Traditional Indigenous Knowledge and Ecological Science: A Restorative Pairing

Presenters: Chelsey Geralda Armstrong & Alejandro Frid


Chelsey will show how ecological and anthropogenic forces have long interacted in complex ways, forming many of the landscapes we observe today. A great example is the Indigenous Peoples forest gardens of the Pacific Northwest. Chelsey will illustrate how these historically-managed ecosystems – dominated by edible fruit, nut, and berry-producing trees and shrubs – have affected seemingly “natural” forest communities today. She will also show how descendant communities are seeking to re-integrate these ecosystems into their livelihoods.    

Alejandro will then widen the lens and look at how indignous knowledge and ecological science can complement each other in ways that improve our understanding of past, present, and future ecosystems. He will illustrate how the pairing of these two knowledge systems can assist ecological restoration efforts, as well as help us avert the worst of our current, and very pressing, climate change and biodiversity crises.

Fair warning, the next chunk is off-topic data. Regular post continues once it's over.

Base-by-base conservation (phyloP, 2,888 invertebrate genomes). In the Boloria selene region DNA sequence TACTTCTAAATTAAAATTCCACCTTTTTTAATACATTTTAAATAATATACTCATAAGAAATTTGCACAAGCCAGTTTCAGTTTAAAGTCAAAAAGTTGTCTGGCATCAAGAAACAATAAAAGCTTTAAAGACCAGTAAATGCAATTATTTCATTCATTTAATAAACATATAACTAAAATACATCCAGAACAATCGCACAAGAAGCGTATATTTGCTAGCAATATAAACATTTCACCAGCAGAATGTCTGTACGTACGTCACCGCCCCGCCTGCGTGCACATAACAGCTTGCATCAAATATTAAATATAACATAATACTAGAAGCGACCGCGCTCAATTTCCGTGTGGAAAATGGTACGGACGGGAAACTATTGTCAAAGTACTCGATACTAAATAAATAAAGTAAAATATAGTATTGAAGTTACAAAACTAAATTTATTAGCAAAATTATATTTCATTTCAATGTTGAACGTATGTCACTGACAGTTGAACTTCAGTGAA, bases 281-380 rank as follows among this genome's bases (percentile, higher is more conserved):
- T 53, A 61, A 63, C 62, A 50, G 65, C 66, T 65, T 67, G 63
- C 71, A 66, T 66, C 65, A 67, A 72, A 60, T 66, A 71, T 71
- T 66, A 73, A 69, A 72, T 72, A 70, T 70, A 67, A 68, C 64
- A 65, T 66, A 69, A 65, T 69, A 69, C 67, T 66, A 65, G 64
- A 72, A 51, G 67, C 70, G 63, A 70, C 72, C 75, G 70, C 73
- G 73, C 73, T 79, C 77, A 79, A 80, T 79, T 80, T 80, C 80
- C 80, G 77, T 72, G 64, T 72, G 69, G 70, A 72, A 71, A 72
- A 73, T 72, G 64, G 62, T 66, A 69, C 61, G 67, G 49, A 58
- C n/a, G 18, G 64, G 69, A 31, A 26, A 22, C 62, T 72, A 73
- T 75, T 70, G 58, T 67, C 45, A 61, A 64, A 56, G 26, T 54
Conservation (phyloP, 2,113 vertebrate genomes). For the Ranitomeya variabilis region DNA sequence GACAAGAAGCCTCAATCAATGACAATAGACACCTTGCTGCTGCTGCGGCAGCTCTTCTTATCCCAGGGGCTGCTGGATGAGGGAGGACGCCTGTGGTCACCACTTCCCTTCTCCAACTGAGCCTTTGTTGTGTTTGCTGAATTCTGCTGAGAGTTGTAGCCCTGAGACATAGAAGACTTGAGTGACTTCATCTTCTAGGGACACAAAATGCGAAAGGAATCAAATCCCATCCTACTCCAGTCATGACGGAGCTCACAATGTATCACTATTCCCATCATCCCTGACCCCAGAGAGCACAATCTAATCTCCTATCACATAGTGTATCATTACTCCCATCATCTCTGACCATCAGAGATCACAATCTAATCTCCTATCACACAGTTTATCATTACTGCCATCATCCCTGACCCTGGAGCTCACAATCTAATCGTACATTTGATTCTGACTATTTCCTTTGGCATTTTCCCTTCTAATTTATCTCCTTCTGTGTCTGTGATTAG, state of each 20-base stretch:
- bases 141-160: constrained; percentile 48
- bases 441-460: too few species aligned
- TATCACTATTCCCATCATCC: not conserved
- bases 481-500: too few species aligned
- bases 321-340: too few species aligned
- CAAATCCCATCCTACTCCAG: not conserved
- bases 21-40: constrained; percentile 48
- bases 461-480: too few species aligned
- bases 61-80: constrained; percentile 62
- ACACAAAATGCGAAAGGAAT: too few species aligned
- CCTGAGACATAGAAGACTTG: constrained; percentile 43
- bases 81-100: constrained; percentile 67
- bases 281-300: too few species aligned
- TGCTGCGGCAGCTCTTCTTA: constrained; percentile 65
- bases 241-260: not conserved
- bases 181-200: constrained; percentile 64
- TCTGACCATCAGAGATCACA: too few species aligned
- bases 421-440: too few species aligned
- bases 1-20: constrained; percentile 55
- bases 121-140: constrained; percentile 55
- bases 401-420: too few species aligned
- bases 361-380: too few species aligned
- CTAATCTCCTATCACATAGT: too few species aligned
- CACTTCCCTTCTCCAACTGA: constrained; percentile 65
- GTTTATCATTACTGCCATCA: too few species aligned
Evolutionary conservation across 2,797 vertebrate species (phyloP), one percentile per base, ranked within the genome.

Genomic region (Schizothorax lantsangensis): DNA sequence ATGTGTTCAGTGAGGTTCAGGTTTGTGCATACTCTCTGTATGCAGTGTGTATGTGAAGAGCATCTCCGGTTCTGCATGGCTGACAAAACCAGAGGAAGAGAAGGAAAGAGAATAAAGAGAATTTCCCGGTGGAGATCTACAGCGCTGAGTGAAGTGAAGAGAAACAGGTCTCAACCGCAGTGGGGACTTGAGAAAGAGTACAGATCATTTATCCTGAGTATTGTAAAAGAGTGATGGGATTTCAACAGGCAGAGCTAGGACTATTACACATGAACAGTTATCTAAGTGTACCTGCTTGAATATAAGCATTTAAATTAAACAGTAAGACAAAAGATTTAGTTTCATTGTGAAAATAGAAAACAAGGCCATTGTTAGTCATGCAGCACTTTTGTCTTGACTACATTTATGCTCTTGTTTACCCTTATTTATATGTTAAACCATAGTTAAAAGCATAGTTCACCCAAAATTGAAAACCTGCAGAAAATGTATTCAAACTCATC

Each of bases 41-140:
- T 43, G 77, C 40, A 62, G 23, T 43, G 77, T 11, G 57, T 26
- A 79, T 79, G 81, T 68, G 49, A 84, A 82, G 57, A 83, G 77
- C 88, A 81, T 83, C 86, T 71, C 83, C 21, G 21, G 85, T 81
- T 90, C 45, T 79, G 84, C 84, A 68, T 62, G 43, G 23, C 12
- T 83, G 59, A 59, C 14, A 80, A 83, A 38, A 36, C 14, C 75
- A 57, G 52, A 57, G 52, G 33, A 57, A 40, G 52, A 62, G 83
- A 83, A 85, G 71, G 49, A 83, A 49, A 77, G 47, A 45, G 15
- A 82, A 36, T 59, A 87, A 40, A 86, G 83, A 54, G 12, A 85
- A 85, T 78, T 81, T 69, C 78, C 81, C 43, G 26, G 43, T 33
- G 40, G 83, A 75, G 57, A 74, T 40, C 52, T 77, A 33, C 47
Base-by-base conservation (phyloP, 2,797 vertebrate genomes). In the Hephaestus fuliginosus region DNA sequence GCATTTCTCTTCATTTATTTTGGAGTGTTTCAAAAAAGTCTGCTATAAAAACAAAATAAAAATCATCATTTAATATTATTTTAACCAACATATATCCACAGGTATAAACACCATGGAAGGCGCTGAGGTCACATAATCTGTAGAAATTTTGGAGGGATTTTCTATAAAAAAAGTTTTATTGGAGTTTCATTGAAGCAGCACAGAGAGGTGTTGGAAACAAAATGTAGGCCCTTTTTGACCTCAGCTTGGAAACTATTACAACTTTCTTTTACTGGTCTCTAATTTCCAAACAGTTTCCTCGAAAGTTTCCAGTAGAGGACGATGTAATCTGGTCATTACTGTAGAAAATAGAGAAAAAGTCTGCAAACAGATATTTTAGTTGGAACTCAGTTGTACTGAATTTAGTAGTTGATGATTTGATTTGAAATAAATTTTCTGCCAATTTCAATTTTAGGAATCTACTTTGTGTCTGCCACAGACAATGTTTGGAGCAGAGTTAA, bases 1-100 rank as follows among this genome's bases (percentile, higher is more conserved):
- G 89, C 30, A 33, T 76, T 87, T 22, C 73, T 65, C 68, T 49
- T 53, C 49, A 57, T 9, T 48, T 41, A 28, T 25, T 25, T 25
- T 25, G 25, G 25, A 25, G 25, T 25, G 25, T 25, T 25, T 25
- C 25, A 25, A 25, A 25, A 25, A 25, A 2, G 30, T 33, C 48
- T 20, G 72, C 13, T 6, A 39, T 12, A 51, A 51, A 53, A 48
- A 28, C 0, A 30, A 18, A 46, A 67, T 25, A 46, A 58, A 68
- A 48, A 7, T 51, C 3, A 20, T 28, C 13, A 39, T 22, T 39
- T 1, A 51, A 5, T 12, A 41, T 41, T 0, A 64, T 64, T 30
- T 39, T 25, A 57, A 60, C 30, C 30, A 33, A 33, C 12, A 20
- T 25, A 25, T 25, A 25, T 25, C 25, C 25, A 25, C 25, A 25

Date & Time: Wednesday, July 6, 2022, 2:30 - 4:45 PM ET* 

Location: Virtual

Fee: $58

Event Category: Professional 

CEUs: APLD (2), ASLA/LACES (check back soon for details), NOFA (2)
See here for CEU instructions.

Register by: 3 months after the live session date

*The session will be recorded and viewable to registrants for 3 months after the live session date.



11:30 a.m. July 6, 2022